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  • 1
    Wouldn't it mean you will have a memory leak, as you have a WebView that has a reference to this Activity? – android developer Aug 30 '18 at 16:26
0

or a substitute for a WebView that can accomplish the same <=== if you do not wish to show the loaded info on UI, maybe you can try to use HTTP to call the url directly, and process on the returned response from HTTP

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  • 2
    Some content can only be added and shown on WebView, as it supports JavaScript, which could have functions to add content. – android developer Aug 30 '18 at 16:27
0

I know it'a been a year and a half, but I'm now facing the same issue. I solved it eventually by running my Javascript code inside a Node engine that is running inside my Android App. It's called JXCore. You can take a look. Also, take a look at this sample that runs Javascript without a WebView. I really would like to know what did you end up using?

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0

Why don't you create a Backend Service that does the scraping for you?

And then you just poll results from a RESTful Webservice or even use a messaging middleware (e.g. ZeroMQ).

Maybe more elegant if it fits your use case: let the Scraping Service send your App Push Messages via GCM :)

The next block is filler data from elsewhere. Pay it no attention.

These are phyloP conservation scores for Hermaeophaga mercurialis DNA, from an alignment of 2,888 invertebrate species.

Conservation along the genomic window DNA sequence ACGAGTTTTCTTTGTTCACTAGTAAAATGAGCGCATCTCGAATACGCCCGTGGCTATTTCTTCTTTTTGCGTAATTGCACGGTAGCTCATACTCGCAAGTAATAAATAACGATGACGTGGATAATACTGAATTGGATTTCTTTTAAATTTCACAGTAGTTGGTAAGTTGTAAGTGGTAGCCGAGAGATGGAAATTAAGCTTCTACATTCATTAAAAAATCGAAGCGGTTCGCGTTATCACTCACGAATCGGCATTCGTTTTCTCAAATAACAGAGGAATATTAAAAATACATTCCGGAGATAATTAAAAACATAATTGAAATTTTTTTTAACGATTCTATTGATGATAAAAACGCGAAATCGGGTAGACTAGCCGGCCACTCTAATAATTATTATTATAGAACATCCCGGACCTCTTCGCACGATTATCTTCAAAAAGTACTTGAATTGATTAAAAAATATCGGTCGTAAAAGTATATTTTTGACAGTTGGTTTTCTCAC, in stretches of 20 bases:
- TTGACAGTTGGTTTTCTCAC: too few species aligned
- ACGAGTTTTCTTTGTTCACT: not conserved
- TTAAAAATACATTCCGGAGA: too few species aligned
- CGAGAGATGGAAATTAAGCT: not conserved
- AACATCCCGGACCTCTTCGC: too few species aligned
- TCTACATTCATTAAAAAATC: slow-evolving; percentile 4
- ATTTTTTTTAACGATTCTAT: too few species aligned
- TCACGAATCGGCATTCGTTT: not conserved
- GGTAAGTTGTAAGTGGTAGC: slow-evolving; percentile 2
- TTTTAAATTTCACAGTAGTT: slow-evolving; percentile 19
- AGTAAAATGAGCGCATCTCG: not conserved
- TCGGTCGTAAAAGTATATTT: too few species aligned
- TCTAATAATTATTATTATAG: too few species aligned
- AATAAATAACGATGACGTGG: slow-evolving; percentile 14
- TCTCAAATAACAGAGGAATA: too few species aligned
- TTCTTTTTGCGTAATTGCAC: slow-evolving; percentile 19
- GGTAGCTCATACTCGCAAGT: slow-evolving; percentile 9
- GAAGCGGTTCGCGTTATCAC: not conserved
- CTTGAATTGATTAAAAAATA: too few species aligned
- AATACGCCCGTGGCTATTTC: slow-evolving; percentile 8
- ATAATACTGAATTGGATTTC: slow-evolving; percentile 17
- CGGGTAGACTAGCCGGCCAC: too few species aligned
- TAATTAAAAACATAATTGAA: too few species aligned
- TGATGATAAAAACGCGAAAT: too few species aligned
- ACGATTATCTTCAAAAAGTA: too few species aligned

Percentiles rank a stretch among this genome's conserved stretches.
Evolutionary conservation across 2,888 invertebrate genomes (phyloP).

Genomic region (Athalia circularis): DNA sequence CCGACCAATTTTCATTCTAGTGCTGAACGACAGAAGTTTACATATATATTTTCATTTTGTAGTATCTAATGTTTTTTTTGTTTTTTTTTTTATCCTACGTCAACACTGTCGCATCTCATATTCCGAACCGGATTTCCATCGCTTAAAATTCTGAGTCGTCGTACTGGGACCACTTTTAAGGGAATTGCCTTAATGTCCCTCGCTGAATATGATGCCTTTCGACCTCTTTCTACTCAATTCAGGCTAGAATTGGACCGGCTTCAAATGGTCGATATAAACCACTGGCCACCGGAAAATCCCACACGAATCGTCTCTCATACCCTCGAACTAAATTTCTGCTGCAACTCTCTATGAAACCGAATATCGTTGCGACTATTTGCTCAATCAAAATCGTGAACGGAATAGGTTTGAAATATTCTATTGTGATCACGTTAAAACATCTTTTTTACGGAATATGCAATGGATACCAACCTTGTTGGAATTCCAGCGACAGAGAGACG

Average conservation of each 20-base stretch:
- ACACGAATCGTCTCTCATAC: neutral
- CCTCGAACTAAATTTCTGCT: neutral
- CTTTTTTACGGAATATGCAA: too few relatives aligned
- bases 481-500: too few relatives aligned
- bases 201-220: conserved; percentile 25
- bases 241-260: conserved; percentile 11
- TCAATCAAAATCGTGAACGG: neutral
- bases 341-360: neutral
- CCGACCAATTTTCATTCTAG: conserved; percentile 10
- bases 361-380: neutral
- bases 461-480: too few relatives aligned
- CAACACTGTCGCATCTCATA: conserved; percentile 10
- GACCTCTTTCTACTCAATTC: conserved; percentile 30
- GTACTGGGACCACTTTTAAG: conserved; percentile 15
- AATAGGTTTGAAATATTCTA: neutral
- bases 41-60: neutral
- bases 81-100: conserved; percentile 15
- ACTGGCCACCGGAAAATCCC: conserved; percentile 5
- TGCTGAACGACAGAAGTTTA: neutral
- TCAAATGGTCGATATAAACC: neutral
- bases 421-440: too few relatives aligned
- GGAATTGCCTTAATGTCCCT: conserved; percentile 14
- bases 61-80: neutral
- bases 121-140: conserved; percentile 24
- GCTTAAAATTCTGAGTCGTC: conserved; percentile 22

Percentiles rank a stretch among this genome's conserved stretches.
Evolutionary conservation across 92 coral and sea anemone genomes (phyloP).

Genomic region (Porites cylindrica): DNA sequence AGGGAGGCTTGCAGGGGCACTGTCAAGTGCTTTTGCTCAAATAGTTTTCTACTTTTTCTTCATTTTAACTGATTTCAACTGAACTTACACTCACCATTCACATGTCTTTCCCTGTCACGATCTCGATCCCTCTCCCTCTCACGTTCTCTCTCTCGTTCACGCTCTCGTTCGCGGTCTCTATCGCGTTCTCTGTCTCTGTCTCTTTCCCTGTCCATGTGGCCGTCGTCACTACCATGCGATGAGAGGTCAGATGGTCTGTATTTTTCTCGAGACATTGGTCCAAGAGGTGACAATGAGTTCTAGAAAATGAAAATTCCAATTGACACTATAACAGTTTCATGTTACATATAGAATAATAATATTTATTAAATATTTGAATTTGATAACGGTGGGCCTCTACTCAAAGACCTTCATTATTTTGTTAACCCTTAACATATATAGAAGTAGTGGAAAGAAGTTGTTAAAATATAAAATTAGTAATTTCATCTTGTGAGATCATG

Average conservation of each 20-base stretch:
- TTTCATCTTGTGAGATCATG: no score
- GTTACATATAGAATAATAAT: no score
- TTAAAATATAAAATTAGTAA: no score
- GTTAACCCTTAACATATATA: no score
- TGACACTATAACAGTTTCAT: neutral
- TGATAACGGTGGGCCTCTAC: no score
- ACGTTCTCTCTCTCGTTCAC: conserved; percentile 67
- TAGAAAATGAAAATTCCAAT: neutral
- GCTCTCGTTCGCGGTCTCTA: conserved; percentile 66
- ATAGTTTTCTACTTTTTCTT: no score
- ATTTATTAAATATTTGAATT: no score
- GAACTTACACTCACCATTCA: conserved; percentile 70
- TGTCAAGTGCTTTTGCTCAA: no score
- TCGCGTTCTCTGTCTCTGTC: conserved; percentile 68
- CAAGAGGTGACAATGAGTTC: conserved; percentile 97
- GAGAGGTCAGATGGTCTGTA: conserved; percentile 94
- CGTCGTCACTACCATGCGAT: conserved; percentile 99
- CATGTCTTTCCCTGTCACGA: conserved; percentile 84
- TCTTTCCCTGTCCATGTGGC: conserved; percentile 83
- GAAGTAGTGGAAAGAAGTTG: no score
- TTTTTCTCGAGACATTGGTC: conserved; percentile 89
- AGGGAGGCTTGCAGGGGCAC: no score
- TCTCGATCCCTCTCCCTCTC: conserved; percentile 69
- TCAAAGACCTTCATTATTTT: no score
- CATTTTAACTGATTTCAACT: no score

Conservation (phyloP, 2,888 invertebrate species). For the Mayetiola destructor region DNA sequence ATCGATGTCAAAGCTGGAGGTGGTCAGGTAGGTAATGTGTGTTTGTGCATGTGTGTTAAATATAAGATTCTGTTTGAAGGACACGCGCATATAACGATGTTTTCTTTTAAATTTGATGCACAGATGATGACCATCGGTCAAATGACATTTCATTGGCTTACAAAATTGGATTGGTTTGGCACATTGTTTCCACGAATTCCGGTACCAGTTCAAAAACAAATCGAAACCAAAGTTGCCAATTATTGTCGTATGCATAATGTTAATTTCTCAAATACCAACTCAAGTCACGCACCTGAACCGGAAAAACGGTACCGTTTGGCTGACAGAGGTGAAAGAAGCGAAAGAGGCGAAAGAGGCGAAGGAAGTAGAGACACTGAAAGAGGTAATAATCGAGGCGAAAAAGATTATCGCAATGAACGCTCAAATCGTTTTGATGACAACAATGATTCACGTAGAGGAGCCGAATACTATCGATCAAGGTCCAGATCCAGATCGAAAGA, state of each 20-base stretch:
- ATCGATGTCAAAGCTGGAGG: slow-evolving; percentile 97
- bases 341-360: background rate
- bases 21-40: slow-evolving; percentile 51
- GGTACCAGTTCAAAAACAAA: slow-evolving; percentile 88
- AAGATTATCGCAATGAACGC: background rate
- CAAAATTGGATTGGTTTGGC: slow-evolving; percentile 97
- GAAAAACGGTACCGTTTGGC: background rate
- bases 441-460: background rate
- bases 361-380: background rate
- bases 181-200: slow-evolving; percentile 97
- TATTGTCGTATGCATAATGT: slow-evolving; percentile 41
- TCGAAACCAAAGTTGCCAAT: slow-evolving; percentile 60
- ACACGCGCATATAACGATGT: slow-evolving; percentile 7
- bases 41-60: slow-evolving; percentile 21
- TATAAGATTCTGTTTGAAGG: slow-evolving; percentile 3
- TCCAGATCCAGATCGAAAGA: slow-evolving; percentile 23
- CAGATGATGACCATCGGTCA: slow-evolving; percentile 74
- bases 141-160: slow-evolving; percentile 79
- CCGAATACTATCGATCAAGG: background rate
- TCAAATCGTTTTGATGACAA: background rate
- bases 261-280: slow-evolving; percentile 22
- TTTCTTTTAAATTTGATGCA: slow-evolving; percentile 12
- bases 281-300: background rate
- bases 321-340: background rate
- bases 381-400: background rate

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  • 1
    Reason for this is because the backend will get detected as a bot scraping from the same IP and get blocked (in addition to backend resources needed to do a lot of scraping on different pages). – Pierre Mar 8 '16 at 13:29
  • because not everything is happening while online – Benoit Mar 16 '17 at 4:02
0

I am not sure if this is a silver bullet to the given problem. As per @Pierre's accepted answer (sounds correct to me)

there is NO possible way to use a WebView in the background while the user is doing other things on the phone without interrupting the user by means of an Activity.

Thus, I believe there must be some architectural/flow/strategy changes that must be done in order to solve this problem.

Proposed Solution #1: Instead of getting a push notification from the server and run a background job and followed by running some JS code or WebView. Instead, Whenever user launch the application one should query the backend server to know whether there is any need to perform any scrapping or not. And on the basis of backend input android client can run JS code or WebView and pass the result back to the server.

I haven't tried this solution. But hope it is feasible.


This will also solve the following problem stated in the comments:

Reason for this is because the backend will get detected as a bot scraping from the same IP and get blocked (in addition to backend resources needed to do a lot of scraping on different pages).

Data might be unavailable for some time (until some user scrap it for you). But surely we can provide a better user experience to the end users using this strategy.